Category Archives: Wolfgang Amadeus Mozart

Franz Joseph Haydn Composer of the Week

Hyden conducting string quartet

Haydn conducting a string quartet []


Name: Franz Joseph Haydn

Born:March 31, 1732, Rohrau, Austria (About 46 km South East of Vienna)

Died: May 31, 1809, Vienna, Austria



Nationality: Austrian

Genre: Classical

Famous Works:


Franz Joseph Haydn (1732–1809) was an Austrian composer,
one of the most prolific and prominent composers of the Classical period. Haydn wrote 107 symphonies in total, as well as 83 string quartets, 45 piano trios, 62 piano sonatas, 14 masses and 26 operas, amongst countless other scores.


Franz Joseph Hayden was the second son of a wheelwright father and cook mother. His musicianship was recognized when he was a young boy. At six he was sent away to a school run by his cousin where he sang in the choir, learned music theory and took lessons on several instruments. In 1740, when Hayden was just 8 he moved to Vienna at the invitation of the music director of St. Stephen’s Cathedral to serve as a choirister.

He stayed at the choir school for nine years, acquiring an enormous
practical knowledge of music by constant performances but, to his disappointment, receiving little instruction in music theory. He had to work hard to fulfill his
obligations as a chorister, and when his voice changed, he was expelled from both the cathedral choir and the choir school. []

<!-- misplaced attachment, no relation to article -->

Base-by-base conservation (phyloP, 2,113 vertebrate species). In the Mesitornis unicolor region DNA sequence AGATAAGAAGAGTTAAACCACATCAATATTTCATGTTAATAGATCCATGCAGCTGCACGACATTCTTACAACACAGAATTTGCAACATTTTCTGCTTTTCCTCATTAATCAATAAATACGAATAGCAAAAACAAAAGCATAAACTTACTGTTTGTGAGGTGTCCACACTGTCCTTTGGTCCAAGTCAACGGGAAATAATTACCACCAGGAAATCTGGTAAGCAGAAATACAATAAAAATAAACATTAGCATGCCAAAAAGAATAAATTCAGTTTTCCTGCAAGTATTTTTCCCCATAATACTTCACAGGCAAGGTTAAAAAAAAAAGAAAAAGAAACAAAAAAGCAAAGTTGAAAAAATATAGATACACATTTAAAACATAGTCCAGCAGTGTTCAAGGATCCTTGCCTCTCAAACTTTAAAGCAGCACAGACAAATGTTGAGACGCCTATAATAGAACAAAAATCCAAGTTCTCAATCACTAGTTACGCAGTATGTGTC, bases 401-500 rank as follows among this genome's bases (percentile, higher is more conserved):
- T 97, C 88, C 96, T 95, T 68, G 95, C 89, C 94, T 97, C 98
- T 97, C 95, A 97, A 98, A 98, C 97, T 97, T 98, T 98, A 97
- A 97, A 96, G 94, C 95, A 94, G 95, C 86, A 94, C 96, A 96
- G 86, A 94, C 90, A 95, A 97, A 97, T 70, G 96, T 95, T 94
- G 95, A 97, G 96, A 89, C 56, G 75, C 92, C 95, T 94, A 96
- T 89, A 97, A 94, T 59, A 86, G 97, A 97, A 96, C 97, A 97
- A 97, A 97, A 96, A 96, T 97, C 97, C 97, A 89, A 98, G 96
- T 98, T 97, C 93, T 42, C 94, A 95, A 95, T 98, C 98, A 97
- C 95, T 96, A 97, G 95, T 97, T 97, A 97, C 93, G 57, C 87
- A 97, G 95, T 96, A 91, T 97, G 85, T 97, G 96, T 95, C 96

Thus at 17 he was left to fend for himself, working odd musical jobs and teaching himself musical theory. He began to build his reputation as an accompanist and composer. In 1758 he was put in charge of a 16 piece ensemble as music director and chamber composer for Count Ferdinand Maximilian von Morzin. There he wrote his first symphonic work.

Haydn Library of Congress

His next appointment was as assistant conductor to the court of Prince Esterhazy in 1761.  As assistant he “conducted the orchestra and coached the singers in almost daily rehearsals, composed most of the music required, and served as chief of the musical personnel. ” [ibid] He became the musical director in 1766. The Esterhazy family were  well known musical patrons and Haydn remained happily employed with them for over 30 years. Most of his enormous catalog of music (340 hours of it by some accounts) was written during that period.

Hayden and Mozart were both extremely popular in Vienna at the same time and they shared a good natured competition. Both men were inspired by the other’s work and they were friends. Mozart claimed that he learned how to write quartets from Hayden and dedicated a set of six quartets to the older composer. Haydn — already a master of the ‘surprise’ —  admired Mozart’s innovations and creativity and the younger composer’s influence made its way into Haydn’s compositions.

He took two extended trips to England, one in 1791 and one in 1794. Hayden’s musical genius was celebrated on both trips and he was much inspired by the change from Vienna to London. Over the course of his two trips he wrote 12 symphonies including The Surprise Symphony, the Military Symphony [Finale], the London Symphony and the Symphony No. 102 in B flat Major.  King George the Third personally entreated him to stay in London, but the composer returned Vienna and the Esterhazys.

It was on his way back from the first trip in 1792 that he met his most famous student, Beethoven. (Hayden also had a strong influence on the works of Schubert, Mendelssohn and Brahms. )


By Ludwig Guttenbrunn – Photo Nevilley at en.wikipedia. Public Domain

Back in Vienna he put the finishing touches on a new piece, an oratorio, The Creation. It was so popular that Haydn went to work on another, The Seasons [Spring] based on a poem by James Thomson. Originally written in English and then translated into German it could be performed in either language. He wrote six masses,  and more string quartets.